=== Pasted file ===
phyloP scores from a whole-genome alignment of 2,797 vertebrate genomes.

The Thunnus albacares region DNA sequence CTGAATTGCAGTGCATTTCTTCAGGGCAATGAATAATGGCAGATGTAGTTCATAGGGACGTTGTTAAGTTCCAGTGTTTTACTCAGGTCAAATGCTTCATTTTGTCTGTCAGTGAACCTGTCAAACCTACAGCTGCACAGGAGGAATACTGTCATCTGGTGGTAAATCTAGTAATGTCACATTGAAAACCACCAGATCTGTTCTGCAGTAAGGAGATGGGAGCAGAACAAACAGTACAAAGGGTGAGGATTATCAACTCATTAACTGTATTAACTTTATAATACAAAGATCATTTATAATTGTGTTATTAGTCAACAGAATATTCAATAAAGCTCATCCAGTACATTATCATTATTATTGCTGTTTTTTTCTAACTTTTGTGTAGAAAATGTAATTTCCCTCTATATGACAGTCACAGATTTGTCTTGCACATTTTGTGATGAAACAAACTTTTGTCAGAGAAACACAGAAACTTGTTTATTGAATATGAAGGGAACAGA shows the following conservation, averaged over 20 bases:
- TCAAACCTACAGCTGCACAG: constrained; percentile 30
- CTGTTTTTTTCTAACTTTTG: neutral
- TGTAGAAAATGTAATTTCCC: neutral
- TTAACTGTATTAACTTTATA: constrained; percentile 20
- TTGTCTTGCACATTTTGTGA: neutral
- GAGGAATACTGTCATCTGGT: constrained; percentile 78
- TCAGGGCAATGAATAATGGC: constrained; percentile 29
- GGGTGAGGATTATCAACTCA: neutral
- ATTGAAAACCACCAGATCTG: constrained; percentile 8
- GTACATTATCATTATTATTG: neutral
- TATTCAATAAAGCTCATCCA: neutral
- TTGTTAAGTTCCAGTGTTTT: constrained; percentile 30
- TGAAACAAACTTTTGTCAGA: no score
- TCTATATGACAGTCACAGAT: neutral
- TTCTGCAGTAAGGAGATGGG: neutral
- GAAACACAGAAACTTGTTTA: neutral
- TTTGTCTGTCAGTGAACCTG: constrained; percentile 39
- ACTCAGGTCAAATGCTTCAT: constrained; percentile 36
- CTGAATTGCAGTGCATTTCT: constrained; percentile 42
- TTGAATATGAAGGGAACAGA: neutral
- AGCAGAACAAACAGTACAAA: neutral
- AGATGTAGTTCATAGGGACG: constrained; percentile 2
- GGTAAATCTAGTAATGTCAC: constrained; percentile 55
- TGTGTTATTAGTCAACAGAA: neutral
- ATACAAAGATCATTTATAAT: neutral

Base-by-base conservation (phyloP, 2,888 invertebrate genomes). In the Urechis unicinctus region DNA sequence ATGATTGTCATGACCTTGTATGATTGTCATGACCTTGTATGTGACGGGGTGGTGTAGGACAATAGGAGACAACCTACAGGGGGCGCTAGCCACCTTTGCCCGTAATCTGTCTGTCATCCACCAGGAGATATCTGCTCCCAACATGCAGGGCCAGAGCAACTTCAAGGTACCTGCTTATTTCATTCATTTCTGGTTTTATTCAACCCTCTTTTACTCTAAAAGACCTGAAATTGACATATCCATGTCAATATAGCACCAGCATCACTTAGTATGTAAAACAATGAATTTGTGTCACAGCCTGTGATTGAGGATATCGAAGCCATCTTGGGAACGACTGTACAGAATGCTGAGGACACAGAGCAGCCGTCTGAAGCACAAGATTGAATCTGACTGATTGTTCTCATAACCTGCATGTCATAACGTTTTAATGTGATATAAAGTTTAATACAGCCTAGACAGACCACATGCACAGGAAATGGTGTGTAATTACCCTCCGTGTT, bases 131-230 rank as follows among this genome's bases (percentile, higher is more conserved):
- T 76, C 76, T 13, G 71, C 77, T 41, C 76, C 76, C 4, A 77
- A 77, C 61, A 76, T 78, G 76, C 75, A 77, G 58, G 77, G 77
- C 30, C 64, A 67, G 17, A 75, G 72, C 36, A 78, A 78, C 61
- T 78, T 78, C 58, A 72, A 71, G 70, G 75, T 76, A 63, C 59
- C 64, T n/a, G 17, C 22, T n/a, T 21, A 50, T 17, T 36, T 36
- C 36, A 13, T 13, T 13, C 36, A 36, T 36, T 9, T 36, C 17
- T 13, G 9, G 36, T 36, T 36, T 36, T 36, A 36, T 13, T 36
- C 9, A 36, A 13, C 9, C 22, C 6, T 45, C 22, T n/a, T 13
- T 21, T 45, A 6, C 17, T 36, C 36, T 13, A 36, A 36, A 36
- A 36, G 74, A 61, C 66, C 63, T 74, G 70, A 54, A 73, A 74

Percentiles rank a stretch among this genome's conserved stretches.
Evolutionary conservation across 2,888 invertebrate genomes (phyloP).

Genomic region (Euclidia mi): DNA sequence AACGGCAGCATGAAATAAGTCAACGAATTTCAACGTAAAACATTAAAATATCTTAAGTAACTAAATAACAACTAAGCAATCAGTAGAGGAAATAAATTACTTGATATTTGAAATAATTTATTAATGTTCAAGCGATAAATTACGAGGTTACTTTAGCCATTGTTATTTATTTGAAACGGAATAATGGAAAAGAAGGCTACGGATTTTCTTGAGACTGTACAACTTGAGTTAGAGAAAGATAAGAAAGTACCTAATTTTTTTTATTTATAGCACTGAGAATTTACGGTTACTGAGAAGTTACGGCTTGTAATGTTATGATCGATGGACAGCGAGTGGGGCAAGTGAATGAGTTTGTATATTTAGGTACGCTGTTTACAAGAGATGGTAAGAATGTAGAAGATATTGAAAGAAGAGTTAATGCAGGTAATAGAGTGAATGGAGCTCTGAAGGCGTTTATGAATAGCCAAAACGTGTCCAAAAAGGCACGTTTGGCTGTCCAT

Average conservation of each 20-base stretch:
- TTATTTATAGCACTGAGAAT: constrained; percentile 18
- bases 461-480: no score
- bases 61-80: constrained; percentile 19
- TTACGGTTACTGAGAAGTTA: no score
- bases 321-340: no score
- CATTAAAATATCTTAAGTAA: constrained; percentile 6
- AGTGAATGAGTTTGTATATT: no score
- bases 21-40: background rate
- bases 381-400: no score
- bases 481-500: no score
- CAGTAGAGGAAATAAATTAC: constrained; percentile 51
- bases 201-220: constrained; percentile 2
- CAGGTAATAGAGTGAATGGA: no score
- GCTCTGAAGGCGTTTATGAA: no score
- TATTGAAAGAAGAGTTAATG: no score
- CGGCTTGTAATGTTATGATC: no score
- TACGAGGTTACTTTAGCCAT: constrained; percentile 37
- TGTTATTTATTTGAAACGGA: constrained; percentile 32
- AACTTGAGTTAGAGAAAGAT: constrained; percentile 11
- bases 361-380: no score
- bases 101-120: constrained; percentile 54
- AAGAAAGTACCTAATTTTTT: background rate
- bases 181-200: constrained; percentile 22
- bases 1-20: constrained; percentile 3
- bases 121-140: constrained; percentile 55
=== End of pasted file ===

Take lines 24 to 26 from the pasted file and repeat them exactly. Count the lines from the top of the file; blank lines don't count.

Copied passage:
- AGATGTAGTTCATAGGGACG: constrained; percentile 2
- GGTAAATCTAGTAATGTCAC: constrained; percentile 55
- TGTGTTATTAGTCAACAGAA: neutral